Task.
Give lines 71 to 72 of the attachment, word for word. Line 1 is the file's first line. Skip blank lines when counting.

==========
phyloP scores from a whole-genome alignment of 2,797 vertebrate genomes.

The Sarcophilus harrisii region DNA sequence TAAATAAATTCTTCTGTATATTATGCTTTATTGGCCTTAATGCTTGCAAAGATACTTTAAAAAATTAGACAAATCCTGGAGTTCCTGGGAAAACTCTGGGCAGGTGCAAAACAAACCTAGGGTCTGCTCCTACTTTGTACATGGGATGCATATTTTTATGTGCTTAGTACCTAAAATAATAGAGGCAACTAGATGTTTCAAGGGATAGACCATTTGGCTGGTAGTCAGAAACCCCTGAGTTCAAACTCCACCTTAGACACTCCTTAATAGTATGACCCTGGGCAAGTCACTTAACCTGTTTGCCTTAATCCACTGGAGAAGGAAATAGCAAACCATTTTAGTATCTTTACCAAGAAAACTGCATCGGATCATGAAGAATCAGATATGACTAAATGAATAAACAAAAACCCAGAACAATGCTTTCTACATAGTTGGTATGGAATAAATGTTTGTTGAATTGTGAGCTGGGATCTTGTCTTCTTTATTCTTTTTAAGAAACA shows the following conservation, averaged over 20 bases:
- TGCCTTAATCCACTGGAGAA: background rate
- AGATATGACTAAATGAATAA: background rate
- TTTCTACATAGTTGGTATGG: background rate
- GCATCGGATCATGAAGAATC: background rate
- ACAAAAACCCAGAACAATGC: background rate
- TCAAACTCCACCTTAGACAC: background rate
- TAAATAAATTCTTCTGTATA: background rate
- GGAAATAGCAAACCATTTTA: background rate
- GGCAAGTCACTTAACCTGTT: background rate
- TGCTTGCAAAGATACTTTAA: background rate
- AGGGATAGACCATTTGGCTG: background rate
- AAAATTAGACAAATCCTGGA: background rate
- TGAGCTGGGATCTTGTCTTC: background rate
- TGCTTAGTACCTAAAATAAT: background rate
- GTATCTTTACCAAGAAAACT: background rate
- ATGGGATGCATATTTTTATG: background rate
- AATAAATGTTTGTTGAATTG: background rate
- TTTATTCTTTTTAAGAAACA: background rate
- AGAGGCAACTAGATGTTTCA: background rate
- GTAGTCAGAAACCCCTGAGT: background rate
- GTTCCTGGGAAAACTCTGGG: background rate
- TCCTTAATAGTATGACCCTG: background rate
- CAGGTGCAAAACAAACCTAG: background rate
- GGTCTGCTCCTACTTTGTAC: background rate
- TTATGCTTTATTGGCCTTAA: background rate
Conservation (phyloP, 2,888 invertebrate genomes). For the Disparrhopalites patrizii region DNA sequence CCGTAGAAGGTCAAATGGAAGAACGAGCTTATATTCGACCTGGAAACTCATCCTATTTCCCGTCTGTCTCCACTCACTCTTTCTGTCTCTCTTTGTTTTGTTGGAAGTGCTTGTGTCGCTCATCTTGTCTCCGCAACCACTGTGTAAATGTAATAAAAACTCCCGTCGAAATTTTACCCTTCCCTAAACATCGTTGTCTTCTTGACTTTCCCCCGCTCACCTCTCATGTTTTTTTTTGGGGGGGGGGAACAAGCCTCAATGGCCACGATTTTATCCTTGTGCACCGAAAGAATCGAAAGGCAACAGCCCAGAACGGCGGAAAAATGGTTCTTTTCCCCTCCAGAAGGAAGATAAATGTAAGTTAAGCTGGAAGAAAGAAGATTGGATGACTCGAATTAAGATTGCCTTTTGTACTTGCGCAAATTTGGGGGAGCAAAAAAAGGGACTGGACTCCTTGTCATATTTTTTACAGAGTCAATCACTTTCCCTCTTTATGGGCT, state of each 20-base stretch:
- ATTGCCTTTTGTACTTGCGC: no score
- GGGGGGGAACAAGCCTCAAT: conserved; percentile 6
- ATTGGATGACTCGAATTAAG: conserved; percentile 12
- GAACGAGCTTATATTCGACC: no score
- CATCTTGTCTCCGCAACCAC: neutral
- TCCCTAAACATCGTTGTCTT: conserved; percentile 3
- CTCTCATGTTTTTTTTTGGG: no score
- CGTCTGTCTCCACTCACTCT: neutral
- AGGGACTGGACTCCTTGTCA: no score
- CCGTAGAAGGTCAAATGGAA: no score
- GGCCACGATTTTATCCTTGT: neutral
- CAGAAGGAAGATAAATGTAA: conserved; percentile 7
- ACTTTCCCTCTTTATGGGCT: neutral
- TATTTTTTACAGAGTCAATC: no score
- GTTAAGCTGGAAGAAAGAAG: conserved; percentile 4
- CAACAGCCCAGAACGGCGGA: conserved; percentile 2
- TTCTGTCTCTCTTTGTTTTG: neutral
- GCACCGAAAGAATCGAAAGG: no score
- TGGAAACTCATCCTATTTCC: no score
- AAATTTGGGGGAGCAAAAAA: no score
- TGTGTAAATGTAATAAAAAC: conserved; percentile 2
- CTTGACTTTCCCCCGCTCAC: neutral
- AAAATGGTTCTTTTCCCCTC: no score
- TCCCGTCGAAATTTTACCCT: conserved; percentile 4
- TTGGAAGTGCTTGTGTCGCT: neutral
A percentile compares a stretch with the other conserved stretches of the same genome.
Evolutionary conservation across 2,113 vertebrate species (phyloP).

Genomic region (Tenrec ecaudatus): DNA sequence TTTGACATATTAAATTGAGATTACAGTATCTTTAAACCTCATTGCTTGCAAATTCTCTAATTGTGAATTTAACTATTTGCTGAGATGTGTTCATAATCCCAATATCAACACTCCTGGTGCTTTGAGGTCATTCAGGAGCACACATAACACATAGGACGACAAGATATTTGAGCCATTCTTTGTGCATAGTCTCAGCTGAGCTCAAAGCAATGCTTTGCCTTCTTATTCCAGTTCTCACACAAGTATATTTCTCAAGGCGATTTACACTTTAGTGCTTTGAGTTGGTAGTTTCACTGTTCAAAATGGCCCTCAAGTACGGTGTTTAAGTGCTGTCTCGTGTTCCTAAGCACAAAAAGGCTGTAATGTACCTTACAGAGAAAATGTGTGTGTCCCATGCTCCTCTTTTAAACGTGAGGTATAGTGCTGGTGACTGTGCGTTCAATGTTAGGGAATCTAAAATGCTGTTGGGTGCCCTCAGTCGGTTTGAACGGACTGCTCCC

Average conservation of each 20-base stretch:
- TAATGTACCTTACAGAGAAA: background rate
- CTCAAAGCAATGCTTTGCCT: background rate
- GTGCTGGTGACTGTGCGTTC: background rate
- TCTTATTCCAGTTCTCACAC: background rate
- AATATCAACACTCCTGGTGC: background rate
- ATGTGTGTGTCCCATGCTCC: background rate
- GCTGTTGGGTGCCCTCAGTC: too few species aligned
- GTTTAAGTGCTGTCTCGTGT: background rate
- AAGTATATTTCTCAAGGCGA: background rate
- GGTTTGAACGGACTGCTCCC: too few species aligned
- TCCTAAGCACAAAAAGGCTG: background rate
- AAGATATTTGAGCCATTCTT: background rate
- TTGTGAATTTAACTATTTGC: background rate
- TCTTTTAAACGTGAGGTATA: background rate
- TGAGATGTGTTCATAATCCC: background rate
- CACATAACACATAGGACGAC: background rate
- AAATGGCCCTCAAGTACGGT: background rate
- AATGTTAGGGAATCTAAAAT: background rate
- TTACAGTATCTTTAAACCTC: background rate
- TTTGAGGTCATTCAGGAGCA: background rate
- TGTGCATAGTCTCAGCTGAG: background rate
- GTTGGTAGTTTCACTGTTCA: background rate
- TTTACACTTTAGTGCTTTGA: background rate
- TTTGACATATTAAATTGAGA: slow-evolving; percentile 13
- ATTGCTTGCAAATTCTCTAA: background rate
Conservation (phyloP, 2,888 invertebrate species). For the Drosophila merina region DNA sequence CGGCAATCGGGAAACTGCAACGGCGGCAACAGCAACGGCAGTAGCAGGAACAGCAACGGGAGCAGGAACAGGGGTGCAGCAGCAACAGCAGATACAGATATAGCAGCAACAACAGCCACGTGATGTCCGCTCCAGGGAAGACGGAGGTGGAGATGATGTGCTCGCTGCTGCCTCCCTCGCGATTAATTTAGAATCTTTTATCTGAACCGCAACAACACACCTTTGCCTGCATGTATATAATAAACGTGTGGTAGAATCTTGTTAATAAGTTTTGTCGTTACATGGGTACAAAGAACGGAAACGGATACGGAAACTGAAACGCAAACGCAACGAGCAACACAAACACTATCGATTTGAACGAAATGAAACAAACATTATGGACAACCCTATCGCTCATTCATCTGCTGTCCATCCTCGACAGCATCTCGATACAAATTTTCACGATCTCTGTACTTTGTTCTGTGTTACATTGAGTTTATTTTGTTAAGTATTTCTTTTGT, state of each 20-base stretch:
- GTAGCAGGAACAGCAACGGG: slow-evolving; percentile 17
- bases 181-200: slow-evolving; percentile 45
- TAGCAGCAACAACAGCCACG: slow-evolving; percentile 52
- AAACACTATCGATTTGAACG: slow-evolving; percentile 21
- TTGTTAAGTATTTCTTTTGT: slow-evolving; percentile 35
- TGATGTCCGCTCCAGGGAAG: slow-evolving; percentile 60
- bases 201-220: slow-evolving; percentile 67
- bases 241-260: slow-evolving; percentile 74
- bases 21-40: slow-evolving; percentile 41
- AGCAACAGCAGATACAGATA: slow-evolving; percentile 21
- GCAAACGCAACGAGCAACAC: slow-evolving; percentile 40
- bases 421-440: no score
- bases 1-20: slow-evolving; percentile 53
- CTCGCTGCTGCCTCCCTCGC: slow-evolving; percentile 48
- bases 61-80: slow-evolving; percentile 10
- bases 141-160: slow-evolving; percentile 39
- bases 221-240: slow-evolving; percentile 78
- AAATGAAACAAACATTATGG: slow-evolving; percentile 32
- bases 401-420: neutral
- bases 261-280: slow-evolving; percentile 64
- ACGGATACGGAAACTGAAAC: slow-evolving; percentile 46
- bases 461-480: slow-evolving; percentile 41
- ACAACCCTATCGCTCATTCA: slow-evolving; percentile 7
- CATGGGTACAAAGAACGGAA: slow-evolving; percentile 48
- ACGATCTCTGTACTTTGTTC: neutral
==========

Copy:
- TCTTTTAAACGTGAGGTATA: background rate
- TGAGATGTGTTCATAATCCC: background rate